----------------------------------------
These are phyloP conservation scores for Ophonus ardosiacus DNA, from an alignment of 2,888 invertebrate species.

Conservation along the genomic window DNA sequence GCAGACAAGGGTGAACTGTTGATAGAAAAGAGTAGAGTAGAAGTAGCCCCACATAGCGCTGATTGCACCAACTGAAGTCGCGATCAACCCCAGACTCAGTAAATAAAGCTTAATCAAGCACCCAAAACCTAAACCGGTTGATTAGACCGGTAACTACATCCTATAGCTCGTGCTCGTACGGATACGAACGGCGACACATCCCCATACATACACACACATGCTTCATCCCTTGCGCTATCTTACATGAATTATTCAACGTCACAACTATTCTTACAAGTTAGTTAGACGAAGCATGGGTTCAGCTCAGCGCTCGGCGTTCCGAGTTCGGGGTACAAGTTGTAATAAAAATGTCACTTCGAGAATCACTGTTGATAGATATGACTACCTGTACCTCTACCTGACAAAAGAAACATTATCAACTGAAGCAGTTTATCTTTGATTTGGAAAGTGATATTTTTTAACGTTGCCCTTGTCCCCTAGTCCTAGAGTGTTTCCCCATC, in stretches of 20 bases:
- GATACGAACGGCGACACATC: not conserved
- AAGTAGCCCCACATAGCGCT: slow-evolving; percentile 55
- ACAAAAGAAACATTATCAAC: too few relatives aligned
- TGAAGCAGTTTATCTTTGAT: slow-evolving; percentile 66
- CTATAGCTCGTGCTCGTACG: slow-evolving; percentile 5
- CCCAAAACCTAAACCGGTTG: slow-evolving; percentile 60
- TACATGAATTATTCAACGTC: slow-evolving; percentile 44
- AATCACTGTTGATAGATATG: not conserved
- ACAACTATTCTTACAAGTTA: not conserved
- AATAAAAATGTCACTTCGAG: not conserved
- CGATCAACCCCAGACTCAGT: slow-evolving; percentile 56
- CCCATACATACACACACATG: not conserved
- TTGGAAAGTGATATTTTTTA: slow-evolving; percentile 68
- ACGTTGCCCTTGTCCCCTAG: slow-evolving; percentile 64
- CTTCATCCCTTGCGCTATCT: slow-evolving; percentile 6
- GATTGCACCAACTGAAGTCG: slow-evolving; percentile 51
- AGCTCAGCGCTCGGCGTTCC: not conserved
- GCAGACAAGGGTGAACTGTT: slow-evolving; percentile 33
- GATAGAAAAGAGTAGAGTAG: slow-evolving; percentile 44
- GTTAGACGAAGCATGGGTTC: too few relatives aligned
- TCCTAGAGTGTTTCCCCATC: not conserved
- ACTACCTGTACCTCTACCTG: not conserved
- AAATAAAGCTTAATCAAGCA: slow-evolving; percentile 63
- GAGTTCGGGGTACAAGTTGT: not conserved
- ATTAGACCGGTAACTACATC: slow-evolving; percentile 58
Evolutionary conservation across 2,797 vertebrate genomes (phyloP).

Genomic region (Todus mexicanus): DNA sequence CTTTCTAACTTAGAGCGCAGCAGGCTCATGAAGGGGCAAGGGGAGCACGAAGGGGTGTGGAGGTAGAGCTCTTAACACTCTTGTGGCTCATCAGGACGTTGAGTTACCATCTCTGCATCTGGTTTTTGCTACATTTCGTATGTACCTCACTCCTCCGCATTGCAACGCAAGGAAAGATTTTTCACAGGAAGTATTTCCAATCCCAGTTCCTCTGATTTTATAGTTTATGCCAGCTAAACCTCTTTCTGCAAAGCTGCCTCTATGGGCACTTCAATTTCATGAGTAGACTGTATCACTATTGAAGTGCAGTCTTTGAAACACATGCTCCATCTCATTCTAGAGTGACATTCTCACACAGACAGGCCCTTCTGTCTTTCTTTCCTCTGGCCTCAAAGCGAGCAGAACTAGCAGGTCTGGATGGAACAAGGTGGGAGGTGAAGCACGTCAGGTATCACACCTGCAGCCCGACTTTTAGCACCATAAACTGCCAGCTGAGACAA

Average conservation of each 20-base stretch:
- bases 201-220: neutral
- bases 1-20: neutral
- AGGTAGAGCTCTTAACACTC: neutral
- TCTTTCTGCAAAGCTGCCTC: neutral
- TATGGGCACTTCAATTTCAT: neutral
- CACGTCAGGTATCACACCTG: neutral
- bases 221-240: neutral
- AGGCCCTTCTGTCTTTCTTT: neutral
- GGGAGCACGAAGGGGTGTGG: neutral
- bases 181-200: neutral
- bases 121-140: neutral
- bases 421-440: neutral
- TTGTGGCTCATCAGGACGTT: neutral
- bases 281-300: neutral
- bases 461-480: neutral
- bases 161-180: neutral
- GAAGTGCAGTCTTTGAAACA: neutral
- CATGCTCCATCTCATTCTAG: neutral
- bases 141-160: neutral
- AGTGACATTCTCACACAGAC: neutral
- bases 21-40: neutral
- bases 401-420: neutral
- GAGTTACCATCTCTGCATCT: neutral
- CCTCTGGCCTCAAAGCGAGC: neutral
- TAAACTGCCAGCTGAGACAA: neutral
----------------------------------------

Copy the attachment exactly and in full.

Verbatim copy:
These are phyloP conservation scores for Ophonus ardosiacus DNA, from an alignment of 2,888 invertebrate species.

Conservation along the genomic window DNA sequence GCAGACAAGGGTGAACTGTTGATAGAAAAGAGTAGAGTAGAAGTAGCCCCACATAGCGCTGATTGCACCAACTGAAGTCGCGATCAACCCCAGACTCAGTAAATAAAGCTTAATCAAGCACCCAAAACCTAAACCGGTTGATTAGACCGGTAACTACATCCTATAGCTCGTGCTCGTACGGATACGAACGGCGACACATCCCCATACATACACACACATGCTTCATCCCTTGCGCTATCTTACATGAATTATTCAACGTCACAACTATTCTTACAAGTTAGTTAGACGAAGCATGGGTTCAGCTCAGCGCTCGGCGTTCCGAGTTCGGGGTACAAGTTGTAATAAAAATGTCACTTCGAGAATCACTGTTGATAGATATGACTACCTGTACCTCTACCTGACAAAAGAAACATTATCAACTGAAGCAGTTTATCTTTGATTTGGAAAGTGATATTTTTTAACGTTGCCCTTGTCCCCTAGTCCTAGAGTGTTTCCCCATC, in stretches of 20 bases:
- GATACGAACGGCGACACATC: not conserved
- AAGTAGCCCCACATAGCGCT: slow-evolving; percentile 55
- ACAAAAGAAACATTATCAAC: too few relatives aligned
- TGAAGCAGTTTATCTTTGAT: slow-evolving; percentile 66
- CTATAGCTCGTGCTCGTACG: slow-evolving; percentile 5
- CCCAAAACCTAAACCGGTTG: slow-evolving; percentile 60
- TACATGAATTATTCAACGTC: slow-evolving; percentile 44
- AATCACTGTTGATAGATATG: not conserved
- ACAACTATTCTTACAAGTTA: not conserved
- AATAAAAATGTCACTTCGAG: not conserved
- CGATCAACCCCAGACTCAGT: slow-evolving; percentile 56
- CCCATACATACACACACATG: not conserved
- TTGGAAAGTGATATTTTTTA: slow-evolving; percentile 68
- ACGTTGCCCTTGTCCCCTAG: slow-evolving; percentile 64
- CTTCATCCCTTGCGCTATCT: slow-evolving; percentile 6
- GATTGCACCAACTGAAGTCG: slow-evolving; percentile 51
- AGCTCAGCGCTCGGCGTTCC: not conserved
- GCAGACAAGGGTGAACTGTT: slow-evolving; percentile 33
- GATAGAAAAGAGTAGAGTAG: slow-evolving; percentile 44
- GTTAGACGAAGCATGGGTTC: too few relatives aligned
- TCCTAGAGTGTTTCCCCATC: not conserved
- ACTACCTGTACCTCTACCTG: not conserved
- AAATAAAGCTTAATCAAGCA: slow-evolving; percentile 63
- GAGTTCGGGGTACAAGTTGT: not conserved
- ATTAGACCGGTAACTACATC: slow-evolving; percentile 58
Evolutionary conservation across 2,797 vertebrate genomes (phyloP).

Genomic region (Todus mexicanus): DNA sequence CTTTCTAACTTAGAGCGCAGCAGGCTCATGAAGGGGCAAGGGGAGCACGAAGGGGTGTGGAGGTAGAGCTCTTAACACTCTTGTGGCTCATCAGGACGTTGAGTTACCATCTCTGCATCTGGTTTTTGCTACATTTCGTATGTACCTCACTCCTCCGCATTGCAACGCAAGGAAAGATTTTTCACAGGAAGTATTTCCAATCCCAGTTCCTCTGATTTTATAGTTTATGCCAGCTAAACCTCTTTCTGCAAAGCTGCCTCTATGGGCACTTCAATTTCATGAGTAGACTGTATCACTATTGAAGTGCAGTCTTTGAAACACATGCTCCATCTCATTCTAGAGTGACATTCTCACACAGACAGGCCCTTCTGTCTTTCTTTCCTCTGGCCTCAAAGCGAGCAGAACTAGCAGGTCTGGATGGAACAAGGTGGGAGGTGAAGCACGTCAGGTATCACACCTGCAGCCCGACTTTTAGCACCATAAACTGCCAGCTGAGACAA

Average conservation of each 20-base stretch:
- bases 201-220: neutral
- bases 1-20: neutral
- AGGTAGAGCTCTTAACACTC: neutral
- TCTTTCTGCAAAGCTGCCTC: neutral
- TATGGGCACTTCAATTTCAT: neutral
- CACGTCAGGTATCACACCTG: neutral
- bases 221-240: neutral
- AGGCCCTTCTGTCTTTCTTT: neutral
- GGGAGCACGAAGGGGTGTGG: neutral
- bases 181-200: neutral
- bases 121-140: neutral
- bases 421-440: neutral
- TTGTGGCTCATCAGGACGTT: neutral
- bases 281-300: neutral
- bases 461-480: neutral
- bases 161-180: neutral
- GAAGTGCAGTCTTTGAAACA: neutral
- CATGCTCCATCTCATTCTAG: neutral
- bases 141-160: neutral
- AGTGACATTCTCACACAGAC: neutral
- bases 21-40: neutral
- bases 401-420: neutral
- GAGTTACCATCTCTGCATCT: neutral
- CCTCTGGCCTCAAAGCGAGC: neutral
- TAAACTGCCAGCTGAGACAA: neutral